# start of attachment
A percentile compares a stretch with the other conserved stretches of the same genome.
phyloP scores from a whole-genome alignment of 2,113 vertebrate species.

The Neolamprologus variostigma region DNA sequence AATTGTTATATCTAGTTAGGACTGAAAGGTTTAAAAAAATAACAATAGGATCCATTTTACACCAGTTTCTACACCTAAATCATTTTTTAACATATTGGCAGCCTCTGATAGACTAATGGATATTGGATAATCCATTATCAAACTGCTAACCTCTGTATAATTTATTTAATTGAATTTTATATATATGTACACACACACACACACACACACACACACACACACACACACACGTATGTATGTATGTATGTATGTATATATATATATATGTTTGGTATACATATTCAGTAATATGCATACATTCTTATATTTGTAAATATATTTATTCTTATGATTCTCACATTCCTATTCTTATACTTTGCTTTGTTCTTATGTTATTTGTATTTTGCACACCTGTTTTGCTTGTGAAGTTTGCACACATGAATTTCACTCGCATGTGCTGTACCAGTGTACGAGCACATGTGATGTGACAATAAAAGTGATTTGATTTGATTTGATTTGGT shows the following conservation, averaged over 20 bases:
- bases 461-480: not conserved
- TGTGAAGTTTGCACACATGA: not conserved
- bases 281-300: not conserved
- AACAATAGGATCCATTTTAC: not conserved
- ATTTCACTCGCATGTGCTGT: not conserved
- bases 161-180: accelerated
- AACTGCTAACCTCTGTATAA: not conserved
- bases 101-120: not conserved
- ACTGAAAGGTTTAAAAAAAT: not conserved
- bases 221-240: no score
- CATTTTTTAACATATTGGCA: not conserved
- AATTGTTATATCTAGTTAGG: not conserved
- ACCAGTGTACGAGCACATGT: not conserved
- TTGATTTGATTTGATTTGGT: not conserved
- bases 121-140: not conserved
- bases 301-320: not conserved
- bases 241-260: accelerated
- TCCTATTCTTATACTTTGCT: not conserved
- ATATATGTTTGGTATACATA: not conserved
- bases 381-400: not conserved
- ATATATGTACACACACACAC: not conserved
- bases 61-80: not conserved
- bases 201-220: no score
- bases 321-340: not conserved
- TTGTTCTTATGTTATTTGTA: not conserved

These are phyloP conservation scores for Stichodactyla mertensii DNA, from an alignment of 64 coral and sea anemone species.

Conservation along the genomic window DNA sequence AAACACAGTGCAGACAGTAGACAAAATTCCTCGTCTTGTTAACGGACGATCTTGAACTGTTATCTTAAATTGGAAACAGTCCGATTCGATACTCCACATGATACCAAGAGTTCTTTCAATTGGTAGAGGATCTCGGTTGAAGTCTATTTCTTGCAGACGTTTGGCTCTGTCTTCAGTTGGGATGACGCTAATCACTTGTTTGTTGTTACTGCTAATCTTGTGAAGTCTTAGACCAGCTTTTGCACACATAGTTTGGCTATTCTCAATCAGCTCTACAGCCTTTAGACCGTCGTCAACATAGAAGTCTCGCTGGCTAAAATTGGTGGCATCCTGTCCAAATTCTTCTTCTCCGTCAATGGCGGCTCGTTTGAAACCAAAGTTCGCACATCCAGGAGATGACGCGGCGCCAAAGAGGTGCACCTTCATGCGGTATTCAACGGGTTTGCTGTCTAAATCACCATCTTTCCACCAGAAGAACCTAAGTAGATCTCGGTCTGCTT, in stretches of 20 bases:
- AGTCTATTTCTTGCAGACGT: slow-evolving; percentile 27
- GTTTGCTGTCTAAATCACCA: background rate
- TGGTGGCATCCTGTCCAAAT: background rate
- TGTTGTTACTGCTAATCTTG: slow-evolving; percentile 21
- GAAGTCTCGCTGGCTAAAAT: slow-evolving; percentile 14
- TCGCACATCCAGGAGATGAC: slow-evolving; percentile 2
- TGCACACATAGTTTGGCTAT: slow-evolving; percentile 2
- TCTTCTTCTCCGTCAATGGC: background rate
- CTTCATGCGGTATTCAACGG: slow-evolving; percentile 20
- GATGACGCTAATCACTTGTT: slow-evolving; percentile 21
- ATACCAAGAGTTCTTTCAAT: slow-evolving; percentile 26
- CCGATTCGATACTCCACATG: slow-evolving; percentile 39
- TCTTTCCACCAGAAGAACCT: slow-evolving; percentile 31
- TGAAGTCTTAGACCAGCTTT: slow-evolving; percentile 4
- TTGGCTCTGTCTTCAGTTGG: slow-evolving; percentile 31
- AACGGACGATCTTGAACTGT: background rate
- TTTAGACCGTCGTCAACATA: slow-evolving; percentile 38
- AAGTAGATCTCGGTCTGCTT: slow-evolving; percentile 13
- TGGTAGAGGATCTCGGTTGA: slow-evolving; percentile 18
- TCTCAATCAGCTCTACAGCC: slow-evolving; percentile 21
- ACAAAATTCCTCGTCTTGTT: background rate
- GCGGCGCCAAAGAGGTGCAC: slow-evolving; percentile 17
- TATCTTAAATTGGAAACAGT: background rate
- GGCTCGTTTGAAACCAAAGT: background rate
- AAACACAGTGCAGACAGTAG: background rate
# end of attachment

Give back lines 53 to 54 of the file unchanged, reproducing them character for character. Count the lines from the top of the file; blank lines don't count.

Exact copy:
- TATCTTAAATTGGAAACAGT: background rate
- GGCTCGTTTGAAACCAAAGT: background rate